''The Europeans, in turn, used other forms of latex derived from trees for waterproofing, most notably rubber, and the word gum was also used for rubber and its compounds. The DC, for example, gives gumboot "a rubber boot reaching to just below the knee", an item that the British would call a Wellington, after the great general of the Napoleonic wars. Whether the Cree term pikiwaskisin is a calque on the Canadian term gumboot, or an aboriginal comment on the waterproof quality of a galosh or rubber boot, it would be hard to tell. The word is transparent, however, since the deverbal -askisin relates to the full noun maskisin, cognate with Ojibwa makkisin, the word that has been borrowed into English as moccasin. A pikiwaskisin is not an "incense shoe" but an overshoe or rubber boot, a gumboot or gum-shoe, and a reference to the waterproofing quality of gum which was known to the Indians long before the coming of the Europeans.'' - Canadian English: A Linguistic Reader - Queen's UniversityThe Native Americans and the Gaels - Na Tùsanaich is na Gàidheil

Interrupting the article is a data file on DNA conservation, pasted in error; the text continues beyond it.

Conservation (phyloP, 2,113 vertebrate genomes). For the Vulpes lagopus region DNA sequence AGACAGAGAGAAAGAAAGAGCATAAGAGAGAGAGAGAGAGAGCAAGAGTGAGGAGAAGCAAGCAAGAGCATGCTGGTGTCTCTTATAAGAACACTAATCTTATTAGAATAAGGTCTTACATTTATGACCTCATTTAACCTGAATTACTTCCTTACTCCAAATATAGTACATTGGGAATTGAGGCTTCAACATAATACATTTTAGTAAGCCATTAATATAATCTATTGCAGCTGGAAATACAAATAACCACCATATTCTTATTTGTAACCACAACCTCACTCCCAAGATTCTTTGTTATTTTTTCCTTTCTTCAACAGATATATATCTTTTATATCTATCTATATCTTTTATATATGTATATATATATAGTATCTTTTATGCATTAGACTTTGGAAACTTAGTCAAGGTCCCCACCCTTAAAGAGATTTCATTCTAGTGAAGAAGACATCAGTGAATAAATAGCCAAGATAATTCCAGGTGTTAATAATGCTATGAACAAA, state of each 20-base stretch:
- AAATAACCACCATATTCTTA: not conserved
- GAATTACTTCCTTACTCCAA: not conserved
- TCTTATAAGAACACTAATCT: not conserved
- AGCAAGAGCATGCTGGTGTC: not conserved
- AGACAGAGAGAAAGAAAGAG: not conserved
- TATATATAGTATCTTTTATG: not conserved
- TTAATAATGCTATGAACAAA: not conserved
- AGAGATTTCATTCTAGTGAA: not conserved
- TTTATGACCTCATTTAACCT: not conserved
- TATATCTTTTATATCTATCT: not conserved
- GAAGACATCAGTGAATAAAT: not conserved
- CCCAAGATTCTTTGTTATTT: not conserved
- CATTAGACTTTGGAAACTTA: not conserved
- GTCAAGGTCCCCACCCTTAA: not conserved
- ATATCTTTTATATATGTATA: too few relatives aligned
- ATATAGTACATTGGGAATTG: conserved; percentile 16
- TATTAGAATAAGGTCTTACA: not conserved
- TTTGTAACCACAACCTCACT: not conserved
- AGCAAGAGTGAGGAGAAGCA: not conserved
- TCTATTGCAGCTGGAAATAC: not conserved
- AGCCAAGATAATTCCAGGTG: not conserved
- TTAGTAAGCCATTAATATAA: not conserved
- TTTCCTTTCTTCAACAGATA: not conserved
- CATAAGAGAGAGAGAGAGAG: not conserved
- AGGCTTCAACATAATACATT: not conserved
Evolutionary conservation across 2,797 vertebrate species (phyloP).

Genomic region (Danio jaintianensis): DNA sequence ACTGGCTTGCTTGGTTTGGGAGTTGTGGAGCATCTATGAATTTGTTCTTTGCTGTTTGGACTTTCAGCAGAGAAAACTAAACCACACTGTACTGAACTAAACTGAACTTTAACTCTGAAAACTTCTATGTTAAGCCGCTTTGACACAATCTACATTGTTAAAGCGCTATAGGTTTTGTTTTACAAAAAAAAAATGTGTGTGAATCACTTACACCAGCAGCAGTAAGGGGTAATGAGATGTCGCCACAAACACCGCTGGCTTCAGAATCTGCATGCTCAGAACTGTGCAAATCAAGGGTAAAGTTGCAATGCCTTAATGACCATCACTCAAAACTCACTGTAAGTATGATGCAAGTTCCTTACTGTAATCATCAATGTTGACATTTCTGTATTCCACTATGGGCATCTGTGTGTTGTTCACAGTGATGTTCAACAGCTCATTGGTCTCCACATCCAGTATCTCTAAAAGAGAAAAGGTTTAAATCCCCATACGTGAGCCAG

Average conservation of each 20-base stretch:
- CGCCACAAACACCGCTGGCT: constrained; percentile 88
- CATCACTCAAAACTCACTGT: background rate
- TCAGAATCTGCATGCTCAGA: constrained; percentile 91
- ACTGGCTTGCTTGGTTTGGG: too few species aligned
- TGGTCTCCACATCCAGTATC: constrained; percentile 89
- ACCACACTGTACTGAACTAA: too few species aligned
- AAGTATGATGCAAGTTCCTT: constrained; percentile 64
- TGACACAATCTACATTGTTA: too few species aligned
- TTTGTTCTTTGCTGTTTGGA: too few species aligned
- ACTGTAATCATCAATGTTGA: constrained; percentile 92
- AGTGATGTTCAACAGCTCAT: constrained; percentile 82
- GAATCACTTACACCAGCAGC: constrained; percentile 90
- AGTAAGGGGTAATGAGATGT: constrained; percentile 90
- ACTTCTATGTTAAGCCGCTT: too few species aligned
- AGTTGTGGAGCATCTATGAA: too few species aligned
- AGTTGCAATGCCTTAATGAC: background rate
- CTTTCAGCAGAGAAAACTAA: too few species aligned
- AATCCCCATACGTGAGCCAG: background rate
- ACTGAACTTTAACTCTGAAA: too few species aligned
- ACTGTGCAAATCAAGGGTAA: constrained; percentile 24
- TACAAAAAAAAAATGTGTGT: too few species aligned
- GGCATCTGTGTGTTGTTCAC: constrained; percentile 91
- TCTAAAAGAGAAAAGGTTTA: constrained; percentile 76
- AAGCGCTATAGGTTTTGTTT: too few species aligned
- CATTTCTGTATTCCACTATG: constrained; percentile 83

Margaret Bennett - Oran nam Mogaisean
Òran nam Mogaisean - The Mocassins Song
The Gaels who emigrated to Canada lived alongside the native peoples of the First Nations. In Nova Scotia, evidence shows that the native Mi’kmaq people and the Gaels had an effect on one another. The Gaels picked up new words from the languages which surrounded them.
‘Òran nam Mogaisean’ was composed by Murchadh MacArtair, after he learned about moccasins from his Mi’kmaq neighbours in Newfoundland. Moccasins are leather shoes and the word ‘moccasin’ is a native word meaning ‘shoe’. - A new life in Canada
Tha fonn, fonn, fonn air,
Tha fonn air na mogaisean,
Tha fonn gun bhith trom,
Hog i ó air na mogaisean.
Thòisich Seumas Ryan
’s rinn e craiceann do mhogaisean
Gun chairt e dhiubh na h-adhbhrainn
’s cha robh iad craobhadh fhathast air.
Thèid mi sìos don aifhrionn
an coibhneas nan caileagan,
Cha ghabh iad facal ùrnaigh
Ach sùil air mo mhogaisean.
Let’s sing, sing, sing,
Let’s sing about the moccasins,
Our sing won’t be heavy,
Hokey-ho for the moccasins.
James Ryan got started,
with a piece of hide for the moccasins,
Although he tanned the ankle leather,
They weren’t yet soft enough.
When I go down to mass,
In the company of the lasses,
They can’t say a word of prayer,
For staring at my moccasins.
- An Drochaid Eadarainn